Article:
Memories are an “amalgam of past experiences.” Necessarily, they have to be selective, for this is the nature of human mind. Feelings are their key catalysts, therefore biographical experiences accompanied by especially powerful emotions usually gain the status of unforgettable memories in one’s biography. It mostly applies to childhood recollections, which can be (re)created only on an individual level, by the biography bearer. They usually comprise snapshots, retained in a child’s mind, and stories about ourselves, told by those closest to us. They form a so called heart memory “fundamental for family events, which are a leading thread for someone attached to one’s forefathers, brothers and sisters, friends, in other words – people who have influenced his or her emotional life during its initial stages” (Reboul 1993, 16). The process of discovering one’s memory resources, the “discussion” on their credibility requires a proper cultural and social reference. It is formed, among others, by recollections of the past (for instance grandparents’ or parents’ stories about their respective childhoods), stories about who we were during our own childhood, about our forgotten past, about people close to us. That is why in the family, through the stories of parents and grandparents each of us creates the image of oneself. . “A common characteristic of childhood recollections is their lyricism. We find ourselves in the realm of faith” (ibid. Lejeune 2001, 242). This conviction is shared in the psychological and protective concept of socialization (shared also by the popular opinion), which refers to the childhood as a “safe haven” (Theiss 1996, 11).

Yet,a return to the past involves not only nostalgic, melancholic and usually embellished pictures from the childhood or youth. Memories activate other feelings too – anger, disappointment, suffering, responsibility for one’s actions, etc. They too need to be found a place in one’s biography, to complete its coherence and continuity. There are also memories whose incorporation into the present, that is a confrontation with the reality, leads to a widely experienced sense of tension.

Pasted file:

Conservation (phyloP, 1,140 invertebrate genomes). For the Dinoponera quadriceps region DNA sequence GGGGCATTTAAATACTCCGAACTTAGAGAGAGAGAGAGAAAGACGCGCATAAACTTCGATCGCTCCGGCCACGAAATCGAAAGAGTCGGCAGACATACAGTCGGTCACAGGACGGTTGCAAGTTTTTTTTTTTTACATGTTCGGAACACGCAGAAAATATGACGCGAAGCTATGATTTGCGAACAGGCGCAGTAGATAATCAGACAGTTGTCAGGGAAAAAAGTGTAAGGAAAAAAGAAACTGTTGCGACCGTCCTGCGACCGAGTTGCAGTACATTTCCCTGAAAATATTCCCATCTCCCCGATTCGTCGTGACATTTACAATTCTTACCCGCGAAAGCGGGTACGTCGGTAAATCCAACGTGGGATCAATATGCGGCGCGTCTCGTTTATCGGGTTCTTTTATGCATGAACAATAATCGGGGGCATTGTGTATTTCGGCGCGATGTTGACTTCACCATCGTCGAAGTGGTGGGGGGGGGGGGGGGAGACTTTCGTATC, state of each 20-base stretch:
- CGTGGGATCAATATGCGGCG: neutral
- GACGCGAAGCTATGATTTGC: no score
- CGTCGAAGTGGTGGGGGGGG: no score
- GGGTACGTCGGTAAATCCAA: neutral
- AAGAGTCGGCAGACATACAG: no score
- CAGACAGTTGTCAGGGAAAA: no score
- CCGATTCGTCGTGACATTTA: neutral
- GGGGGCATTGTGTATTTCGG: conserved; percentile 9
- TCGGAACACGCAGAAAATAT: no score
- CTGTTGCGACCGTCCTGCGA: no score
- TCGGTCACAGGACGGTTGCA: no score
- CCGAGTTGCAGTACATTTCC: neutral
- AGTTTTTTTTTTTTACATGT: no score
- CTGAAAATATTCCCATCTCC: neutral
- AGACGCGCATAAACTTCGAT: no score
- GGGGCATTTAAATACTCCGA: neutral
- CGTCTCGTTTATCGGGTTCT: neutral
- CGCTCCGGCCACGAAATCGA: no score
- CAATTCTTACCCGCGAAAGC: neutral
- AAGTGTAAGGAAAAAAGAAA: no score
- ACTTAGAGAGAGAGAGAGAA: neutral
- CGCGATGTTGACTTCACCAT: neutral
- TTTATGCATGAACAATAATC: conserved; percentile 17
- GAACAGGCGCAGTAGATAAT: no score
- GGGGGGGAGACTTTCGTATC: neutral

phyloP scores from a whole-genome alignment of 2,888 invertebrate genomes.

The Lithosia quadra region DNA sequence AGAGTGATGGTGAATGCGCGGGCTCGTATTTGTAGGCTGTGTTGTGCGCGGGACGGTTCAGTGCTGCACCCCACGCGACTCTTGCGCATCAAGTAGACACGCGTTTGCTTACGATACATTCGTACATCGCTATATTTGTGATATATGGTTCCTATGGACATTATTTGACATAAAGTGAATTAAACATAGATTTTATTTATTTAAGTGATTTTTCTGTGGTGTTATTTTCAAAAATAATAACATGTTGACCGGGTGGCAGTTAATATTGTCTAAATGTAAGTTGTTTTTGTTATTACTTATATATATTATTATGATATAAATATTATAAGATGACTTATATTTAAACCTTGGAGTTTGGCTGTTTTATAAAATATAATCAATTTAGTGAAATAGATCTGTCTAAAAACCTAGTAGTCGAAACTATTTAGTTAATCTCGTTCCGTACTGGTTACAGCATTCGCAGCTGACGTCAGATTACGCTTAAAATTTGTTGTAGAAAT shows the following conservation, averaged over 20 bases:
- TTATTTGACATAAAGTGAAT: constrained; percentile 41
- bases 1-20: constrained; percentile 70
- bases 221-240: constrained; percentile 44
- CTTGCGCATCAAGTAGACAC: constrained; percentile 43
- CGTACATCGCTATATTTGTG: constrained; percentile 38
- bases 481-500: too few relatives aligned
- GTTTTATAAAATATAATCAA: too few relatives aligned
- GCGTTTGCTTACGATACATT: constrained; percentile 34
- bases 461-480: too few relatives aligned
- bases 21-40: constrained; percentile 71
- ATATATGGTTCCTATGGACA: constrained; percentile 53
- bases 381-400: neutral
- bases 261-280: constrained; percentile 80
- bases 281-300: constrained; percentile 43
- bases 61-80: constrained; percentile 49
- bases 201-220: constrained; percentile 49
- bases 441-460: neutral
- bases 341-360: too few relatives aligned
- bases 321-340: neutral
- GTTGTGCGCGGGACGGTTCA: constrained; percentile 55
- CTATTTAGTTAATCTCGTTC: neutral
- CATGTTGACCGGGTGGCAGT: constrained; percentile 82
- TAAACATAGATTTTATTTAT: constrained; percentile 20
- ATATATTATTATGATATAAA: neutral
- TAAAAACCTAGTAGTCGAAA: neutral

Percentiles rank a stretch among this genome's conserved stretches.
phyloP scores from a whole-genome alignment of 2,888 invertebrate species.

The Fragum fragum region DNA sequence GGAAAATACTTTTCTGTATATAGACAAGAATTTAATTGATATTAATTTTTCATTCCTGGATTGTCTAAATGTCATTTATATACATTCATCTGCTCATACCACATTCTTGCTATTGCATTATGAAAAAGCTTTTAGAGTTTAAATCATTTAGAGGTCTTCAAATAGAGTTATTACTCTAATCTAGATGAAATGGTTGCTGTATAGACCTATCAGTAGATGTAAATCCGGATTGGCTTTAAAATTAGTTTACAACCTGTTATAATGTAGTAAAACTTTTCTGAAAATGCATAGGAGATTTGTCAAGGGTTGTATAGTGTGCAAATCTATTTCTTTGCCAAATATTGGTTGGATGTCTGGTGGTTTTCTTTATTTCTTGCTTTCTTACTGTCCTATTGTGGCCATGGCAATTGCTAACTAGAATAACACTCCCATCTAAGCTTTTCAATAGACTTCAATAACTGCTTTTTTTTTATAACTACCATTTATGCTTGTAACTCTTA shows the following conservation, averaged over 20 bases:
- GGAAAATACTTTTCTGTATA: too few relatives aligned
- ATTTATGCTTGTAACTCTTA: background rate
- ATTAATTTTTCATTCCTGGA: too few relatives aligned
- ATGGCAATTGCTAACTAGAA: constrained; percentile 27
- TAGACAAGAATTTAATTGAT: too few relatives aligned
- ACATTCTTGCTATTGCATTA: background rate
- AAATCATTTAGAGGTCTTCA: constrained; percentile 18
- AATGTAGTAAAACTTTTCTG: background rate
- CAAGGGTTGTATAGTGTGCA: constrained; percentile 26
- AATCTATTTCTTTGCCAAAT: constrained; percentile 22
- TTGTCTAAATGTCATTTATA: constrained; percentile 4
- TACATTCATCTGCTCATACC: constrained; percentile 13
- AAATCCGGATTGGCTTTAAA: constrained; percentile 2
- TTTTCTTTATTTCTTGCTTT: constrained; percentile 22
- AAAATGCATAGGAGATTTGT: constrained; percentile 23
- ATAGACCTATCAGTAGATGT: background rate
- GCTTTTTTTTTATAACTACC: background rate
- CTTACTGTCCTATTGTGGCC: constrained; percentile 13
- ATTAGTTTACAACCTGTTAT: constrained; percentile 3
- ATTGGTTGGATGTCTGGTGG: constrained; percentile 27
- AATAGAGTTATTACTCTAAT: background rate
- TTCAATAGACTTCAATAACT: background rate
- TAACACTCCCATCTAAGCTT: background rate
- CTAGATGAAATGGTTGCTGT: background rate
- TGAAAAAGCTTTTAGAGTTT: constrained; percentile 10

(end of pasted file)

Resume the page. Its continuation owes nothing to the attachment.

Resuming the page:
The need to experience continuity and coherence of biography can be considered as an universal need created in the way we are brought up, stories we listened to, socially and culturally constructed expectations we have towards others and ourselves. As one of my narrators said: It’s not healthy when you cannot integrate all the pieces, as if there were many people living in a single body. On the other hand we must remember that each life is exceptional and unique and the process of building its coherence may develop in various ways including the need to face difficult situations that from the time perspective may gain its formative meaning. “St Peter becomes to be close to God after his betrayal. I do not say that the betrayal is a necessary condition for authentic faith but in the case of St Peter’s history his reaction to his betrayal let him overcome his limits and open to God” (Ch. Tylor 2015).

3.Rootedness

Space – a place – is one of the most fundamental concepts in undergoing and interpreting life experiences. What I mean here is not mere “being” in a more or less defined geographical area, but a particular, existential attitude towards a place. It is a conscious “being in the world,” incorporated into the process of imbuing one’s biography with meaning. As MirceaEliade points out, this sense of meaning stems from a cultural and – as a consequence – universal tendency to perceive space as heterogeneous – always oriented. “Certainly, we know that man has never lived in the space conceived by mathematicians and physicists as being isotropic, that is, space having the same properties in all directions. The space experienced by man is oriented and thus anisotropic, for each dimension and direction has a specific value” (Eliade, 1991, 22). Eliade refers to this attitude towards space as a man’s pre-experience, enforcing a continual symbolization of reality, independently from its histo-cultural context. In the case of the traditional man, who was at the same time a religious man, perceiving the space as heterogeneous was expressed in the image of the world built around the juxtaposition of the sacredand the profane.The opposition of the sacredand the profane was thus based on the juxtaposition of existence and non-existence (Kłoczkowski 1991). Only sacrum, as a real existence, could define the world ontologically. Hence in primitive – or, to use Eliade’s words, archaic – cultures thrives such a strong aspiration for creating connections with the sacred space. It finds its expression in a multitude of rituals, myths and symbolic acts, aiming at sacralization of the space of human existence. The world, the city, the house – figures of space often invoked by Eliade – are three symbolic dimensions setting the scope of this experience: from humanity to society, to individuality and intimacy.